When feature freeze is over, then I’ll git svn dcommit to send my changes to the SVN server

Blocked on Feature X, Want to work on Feature Y

This happens to me quite frequently: I’m slated to work on a few features that aren’t interdependent. I start hacking away on Feature X and hit a roadblock and can’t continue working. I’ve got a half-implemented feature and I can’t make any forward motion until a meeting next week. Feature Y, on the other hand, is ready to go. This requires some planning ahead:
  1. git checkout master
  2. git checkout -b feature-X
  3. Work on Feature X
  4. git commit -a etc. as I work
  5. Get blocked; meeting next week. D’oh!
  6. git checkout master
  7. git checkout -b feature-Y
  8. Work on Feature Y
At this point, X and Y are on two local branches and I can switch back and forth as needed. Don’t underestimate how powerful this is, especially when you have certain features that are priorities, but can become blocked frequently. I can now easily put aside Feature Y once I have my meeting and start back up on Feature X. When I’m done, I git merge everything back to master and dcommit to SVN.

Type your log message, save it, realize you forgot to reference a bug ticket #

You have a bug tracker set up that links tickets and revisions; all you have to do is put the ticket # in your log message. It’s a nice feature, but I forget to do it frequently. As long as you haven’t done git svn dcommit, you can fix this:
  1. git commit –amend
Your editor will pop up and you can change the log message! Awesome.

Advanced Stuff

Once you get used to this, you will feel more comfortable doing some more advanced things.

Topic Branches

The most obviously beneficial was touched on above, but it boils down to: make every new feature on its own branch. This means you never work on master and you never work on an SVN branch. Those are only for assembling what you will send to SVN. This gives incredible flexibility to work on code when its convenient and not worry about checking in bad things. Git calls this topic branches.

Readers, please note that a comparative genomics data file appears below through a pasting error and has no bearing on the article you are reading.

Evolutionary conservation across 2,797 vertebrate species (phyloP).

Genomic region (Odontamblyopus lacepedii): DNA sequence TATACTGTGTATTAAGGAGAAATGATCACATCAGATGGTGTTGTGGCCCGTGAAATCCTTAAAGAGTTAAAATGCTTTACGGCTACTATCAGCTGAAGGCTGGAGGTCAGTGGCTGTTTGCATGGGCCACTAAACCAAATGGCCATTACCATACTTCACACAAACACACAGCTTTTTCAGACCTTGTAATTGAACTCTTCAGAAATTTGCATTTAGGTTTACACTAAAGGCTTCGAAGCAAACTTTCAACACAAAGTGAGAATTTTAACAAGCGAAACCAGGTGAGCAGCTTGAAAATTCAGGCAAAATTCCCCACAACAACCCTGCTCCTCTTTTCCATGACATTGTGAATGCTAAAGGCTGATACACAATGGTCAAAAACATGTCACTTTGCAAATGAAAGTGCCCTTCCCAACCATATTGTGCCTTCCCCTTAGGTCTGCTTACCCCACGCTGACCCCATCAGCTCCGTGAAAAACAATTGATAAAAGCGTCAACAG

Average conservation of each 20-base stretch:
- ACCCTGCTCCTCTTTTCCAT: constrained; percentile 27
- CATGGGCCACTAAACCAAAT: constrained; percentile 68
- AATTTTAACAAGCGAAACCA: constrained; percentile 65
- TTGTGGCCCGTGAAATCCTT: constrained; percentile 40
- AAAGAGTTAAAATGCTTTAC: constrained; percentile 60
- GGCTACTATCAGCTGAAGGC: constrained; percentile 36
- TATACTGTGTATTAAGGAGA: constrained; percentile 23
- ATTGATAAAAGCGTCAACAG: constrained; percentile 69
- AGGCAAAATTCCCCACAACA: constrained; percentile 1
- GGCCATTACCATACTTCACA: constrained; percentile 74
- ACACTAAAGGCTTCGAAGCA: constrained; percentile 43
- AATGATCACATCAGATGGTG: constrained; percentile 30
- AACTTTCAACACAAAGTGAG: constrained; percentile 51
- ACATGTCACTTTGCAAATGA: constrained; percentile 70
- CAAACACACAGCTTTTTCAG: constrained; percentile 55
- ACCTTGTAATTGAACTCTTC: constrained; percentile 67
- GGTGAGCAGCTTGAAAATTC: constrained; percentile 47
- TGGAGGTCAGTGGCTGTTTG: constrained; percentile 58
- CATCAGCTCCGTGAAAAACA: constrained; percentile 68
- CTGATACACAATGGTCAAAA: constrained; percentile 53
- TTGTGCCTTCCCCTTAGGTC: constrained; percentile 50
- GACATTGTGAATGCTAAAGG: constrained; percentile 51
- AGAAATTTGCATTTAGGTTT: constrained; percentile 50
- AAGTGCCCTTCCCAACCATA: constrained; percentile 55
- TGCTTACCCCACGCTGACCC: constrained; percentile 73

Save your Experiments

If you do everything on a branch, you don’t have to delete your work, ever. You can go back and revisit experiments, or work on low-priority features over a long period of time with all the advantages of version control, but without the baggage of remote branches you have to share with the world.

Cherry Pick

With Git, you typically commit frequently and you restrict the scope of each revision. A commit in git is more like a checkpoint, and a push in Git is more like a commit in SVN. So, commit in git like crazy. What this lets you do is move diffs around. On several occasions, I’ve had some code on a branch that I needed to use, but didn’t want to pull in the entire branch. git cherry-pick lets me do that.

Mindlessly Backup Your Repo

  1. ssh your_user@some.other.box.com
  2. mkdir awesome_project
  3. cd awesome_project
  4. git init
  5. exit
  6. git remote add other-box your_user@some.other.box.com:/home/chrisb/awesome_project
  7. git push –all other-box
  8. echo “git push –force –all other-box” > .git/hooks/post-commit && chmod +x .git/hooks/post-commit
You now will back up your repository on every commit to the other box. Or, use GitHub!